Chengdu, China, Sichuan, Thoughts, Travel

Toilet Etiquette in China

A word of warning before reading further, if you value your toilet time (and your privacy) then this post might upset you… And, if you’re easily offended by toilet talk, you might also want to give this one a miss.

I’ve used a variety of toilets in China now, and have witnessed lots of different toilet habits here. These include: children dropping trou in the middle of the street and proceeding to do their business while a group of applauding adults surround them, or adults holding their fully clothed (by fully clothed I mean still wearing their split pants) children in a very peculiar way a short distance from the ground (or sink, or bin…) and whistling to them while they sprinkle everywhere. Then there are the fully grown adults that decide pooing into a drain at the side of the city’s busiest road is the best way to go. It’s easy to say that toilet habits here aren’t quite the same as back home.

Sit back and relax... Or quickly do your business and leave.
Sit back and relax… Or quickly do your business and leave.

I’m used to squat toilets now. In fact, I’d actually rather use a public squat toilet than a public toilet. The state of some toilets are enough to make you cry a little inside. Not to mention the fact that some die hard squatting fans insist on squatting on top of the toilet seat, leaving behind some muddy little footprints.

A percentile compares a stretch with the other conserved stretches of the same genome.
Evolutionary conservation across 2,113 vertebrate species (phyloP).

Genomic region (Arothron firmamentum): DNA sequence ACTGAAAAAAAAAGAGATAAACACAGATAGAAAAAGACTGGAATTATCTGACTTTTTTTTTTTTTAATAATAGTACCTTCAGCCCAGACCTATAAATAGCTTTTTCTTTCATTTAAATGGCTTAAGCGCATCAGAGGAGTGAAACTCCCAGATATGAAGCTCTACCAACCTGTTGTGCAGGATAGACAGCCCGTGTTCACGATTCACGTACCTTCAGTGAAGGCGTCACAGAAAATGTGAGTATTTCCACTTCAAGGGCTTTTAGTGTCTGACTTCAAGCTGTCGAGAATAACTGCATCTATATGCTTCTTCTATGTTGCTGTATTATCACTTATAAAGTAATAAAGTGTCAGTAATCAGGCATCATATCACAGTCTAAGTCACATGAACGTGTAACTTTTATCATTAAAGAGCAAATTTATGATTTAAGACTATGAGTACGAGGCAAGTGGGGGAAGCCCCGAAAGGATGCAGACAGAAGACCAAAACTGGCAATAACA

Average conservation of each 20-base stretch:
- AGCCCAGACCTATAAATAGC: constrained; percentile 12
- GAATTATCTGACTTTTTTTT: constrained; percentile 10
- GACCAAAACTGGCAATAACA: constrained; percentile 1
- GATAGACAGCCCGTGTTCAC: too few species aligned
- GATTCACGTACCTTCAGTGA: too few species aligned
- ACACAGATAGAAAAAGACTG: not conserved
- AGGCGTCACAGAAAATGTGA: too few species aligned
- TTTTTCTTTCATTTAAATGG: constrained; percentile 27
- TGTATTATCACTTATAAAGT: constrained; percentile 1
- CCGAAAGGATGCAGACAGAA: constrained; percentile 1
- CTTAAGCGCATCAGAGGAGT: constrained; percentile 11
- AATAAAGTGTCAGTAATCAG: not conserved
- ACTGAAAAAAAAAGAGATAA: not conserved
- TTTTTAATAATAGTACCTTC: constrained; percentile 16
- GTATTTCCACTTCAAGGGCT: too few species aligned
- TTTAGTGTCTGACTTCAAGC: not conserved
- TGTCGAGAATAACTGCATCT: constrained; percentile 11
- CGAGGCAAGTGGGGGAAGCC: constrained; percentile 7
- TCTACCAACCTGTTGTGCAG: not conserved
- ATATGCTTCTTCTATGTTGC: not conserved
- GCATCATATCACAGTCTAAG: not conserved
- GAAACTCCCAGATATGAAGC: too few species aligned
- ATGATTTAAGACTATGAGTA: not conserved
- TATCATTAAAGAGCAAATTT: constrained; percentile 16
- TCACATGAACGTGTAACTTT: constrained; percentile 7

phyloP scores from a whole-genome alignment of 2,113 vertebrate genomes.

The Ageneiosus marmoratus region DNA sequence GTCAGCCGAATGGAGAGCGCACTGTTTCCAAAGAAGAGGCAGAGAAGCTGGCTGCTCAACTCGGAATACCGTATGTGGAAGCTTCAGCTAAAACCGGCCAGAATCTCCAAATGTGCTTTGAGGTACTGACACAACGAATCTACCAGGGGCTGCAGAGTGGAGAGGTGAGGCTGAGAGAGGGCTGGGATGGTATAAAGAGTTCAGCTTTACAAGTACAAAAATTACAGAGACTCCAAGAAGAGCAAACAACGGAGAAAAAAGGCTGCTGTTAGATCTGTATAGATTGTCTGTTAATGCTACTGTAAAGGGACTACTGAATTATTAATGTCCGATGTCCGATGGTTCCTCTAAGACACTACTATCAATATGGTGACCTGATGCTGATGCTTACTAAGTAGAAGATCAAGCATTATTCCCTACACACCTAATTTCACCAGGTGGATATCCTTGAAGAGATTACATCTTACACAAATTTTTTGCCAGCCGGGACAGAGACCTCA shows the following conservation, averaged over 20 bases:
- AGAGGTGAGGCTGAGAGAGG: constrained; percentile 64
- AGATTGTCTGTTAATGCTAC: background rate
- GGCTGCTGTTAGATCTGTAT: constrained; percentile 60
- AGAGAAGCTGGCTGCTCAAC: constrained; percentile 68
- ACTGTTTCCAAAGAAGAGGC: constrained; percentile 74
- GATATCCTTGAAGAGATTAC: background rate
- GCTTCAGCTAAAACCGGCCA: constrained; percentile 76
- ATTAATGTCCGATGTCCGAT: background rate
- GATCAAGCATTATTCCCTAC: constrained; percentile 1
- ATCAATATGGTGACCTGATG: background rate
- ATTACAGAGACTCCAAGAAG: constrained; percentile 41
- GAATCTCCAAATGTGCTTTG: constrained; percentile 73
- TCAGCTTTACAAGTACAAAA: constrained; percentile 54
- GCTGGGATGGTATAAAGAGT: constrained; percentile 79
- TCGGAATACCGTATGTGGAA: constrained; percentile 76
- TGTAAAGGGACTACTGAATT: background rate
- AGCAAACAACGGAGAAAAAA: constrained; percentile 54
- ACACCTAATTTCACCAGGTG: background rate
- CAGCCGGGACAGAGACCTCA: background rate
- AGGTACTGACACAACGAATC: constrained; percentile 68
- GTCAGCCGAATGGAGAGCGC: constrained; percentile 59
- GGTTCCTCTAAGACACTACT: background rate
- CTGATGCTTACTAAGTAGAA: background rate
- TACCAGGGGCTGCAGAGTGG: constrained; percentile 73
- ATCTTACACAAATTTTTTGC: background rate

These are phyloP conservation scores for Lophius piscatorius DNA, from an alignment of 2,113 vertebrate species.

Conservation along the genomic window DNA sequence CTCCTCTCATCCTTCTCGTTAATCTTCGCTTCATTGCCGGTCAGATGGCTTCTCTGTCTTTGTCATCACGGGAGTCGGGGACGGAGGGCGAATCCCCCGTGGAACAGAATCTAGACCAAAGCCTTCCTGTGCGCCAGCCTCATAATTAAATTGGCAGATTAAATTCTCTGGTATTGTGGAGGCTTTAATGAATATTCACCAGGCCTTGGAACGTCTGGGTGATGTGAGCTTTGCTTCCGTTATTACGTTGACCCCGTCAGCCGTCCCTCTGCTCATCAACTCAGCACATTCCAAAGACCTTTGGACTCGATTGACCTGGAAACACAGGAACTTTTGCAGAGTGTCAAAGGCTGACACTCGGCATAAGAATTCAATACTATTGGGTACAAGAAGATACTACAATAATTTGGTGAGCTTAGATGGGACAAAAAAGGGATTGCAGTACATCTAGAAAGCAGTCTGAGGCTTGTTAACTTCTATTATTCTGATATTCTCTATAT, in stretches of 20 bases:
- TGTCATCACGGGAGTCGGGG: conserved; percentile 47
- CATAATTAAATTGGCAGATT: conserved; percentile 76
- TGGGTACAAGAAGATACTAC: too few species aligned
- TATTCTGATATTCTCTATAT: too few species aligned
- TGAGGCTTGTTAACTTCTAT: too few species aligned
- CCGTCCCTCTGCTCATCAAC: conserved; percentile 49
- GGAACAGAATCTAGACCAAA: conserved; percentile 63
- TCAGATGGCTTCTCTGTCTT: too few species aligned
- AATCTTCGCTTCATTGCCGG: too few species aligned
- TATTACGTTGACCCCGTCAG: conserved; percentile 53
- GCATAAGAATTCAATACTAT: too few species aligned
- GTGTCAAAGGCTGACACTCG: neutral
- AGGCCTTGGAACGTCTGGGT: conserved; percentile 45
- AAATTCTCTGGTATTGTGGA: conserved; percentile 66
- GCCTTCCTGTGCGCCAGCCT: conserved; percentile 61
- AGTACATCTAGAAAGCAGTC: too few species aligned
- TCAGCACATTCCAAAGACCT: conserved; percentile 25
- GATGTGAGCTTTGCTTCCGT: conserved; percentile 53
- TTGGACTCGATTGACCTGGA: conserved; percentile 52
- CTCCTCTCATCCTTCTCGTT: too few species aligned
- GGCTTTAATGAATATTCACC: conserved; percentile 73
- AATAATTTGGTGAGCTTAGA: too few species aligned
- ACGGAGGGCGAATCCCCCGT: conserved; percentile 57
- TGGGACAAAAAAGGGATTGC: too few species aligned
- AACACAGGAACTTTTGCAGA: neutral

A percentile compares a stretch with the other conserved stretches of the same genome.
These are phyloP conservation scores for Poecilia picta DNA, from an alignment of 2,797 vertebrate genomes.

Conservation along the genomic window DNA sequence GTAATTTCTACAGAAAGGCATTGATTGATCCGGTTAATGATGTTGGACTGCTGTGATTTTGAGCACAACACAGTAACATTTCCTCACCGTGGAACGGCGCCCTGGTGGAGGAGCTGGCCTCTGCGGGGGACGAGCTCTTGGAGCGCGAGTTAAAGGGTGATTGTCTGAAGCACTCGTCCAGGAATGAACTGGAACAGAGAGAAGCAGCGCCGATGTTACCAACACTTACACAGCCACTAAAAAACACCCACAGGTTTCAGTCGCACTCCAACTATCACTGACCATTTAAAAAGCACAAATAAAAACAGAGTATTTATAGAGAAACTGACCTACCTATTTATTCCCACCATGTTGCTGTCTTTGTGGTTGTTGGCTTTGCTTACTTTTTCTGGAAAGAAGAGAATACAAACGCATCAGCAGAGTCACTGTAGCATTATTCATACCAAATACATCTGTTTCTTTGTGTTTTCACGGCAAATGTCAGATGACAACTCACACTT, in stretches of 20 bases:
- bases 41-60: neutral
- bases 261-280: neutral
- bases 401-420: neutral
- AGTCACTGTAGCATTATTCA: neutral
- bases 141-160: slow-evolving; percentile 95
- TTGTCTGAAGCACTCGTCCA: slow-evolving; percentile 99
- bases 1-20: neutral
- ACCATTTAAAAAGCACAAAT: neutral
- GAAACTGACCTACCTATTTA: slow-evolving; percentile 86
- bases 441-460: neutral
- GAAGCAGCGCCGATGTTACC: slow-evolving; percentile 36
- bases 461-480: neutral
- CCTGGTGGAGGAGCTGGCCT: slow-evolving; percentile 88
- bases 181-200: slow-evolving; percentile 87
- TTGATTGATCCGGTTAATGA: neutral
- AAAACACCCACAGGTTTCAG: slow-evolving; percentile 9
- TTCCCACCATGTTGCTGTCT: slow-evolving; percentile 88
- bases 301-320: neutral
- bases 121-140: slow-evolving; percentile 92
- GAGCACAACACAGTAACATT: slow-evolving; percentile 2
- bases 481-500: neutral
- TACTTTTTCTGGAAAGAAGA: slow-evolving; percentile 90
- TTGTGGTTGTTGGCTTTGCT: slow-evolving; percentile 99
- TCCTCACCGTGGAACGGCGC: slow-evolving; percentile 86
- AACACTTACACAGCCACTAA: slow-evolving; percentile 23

It’s also quite common to walk into the public toilets and find all of the cubicle doors wide open. But, don’t be fooled! Once you poke your head around the corner you’ll see people squatting their freely; not a care in the world. They could be chatting to their friend in the cubicle opposite, on the phone… you name it.

For those times you just feel like sitting, but there are only squat toilets available.
For those times you just feel like sitting, but there are only squat toilets available.

But, all that being said, I was still surprised by my toilet experience yesterday.

I walked into the toilets and all three cubicles were unlocked. I was sure that the nice little cleaner inside would tell me if people were occupying the cubicles, so I proceeded to open the doors. Of course, all three had people inside, halfway through their business…

When the first cubicle became free I, naturally, tried to lock the door, but to no avail. This cubicle was the size of a disabled toilet (but still a squat toilet) so I couldn’t do the cheeky trick of holding the door closed and doing my business at the same time. When I saw a shadow approaching I shouted: “有人!有人!”. That simply means “have person”, in other words “occupied”. But, the door continued to open. In strolls the cleaner that most definitely saw me go inside. She put her hand up as if to say “whatever” and then emptied her dustpan into a big black bag full of… “stuff” that was sprawled across the toilet floor. All this while I was squatting there helplessly. She then strolled back out… leaving the door wide open! So in walks another person that sees me and walks back out again.

Talk about an eventful trip to the toilet.

Next time I’ll not only bring my own toilet paper, I’ll bring my own padlock, too!


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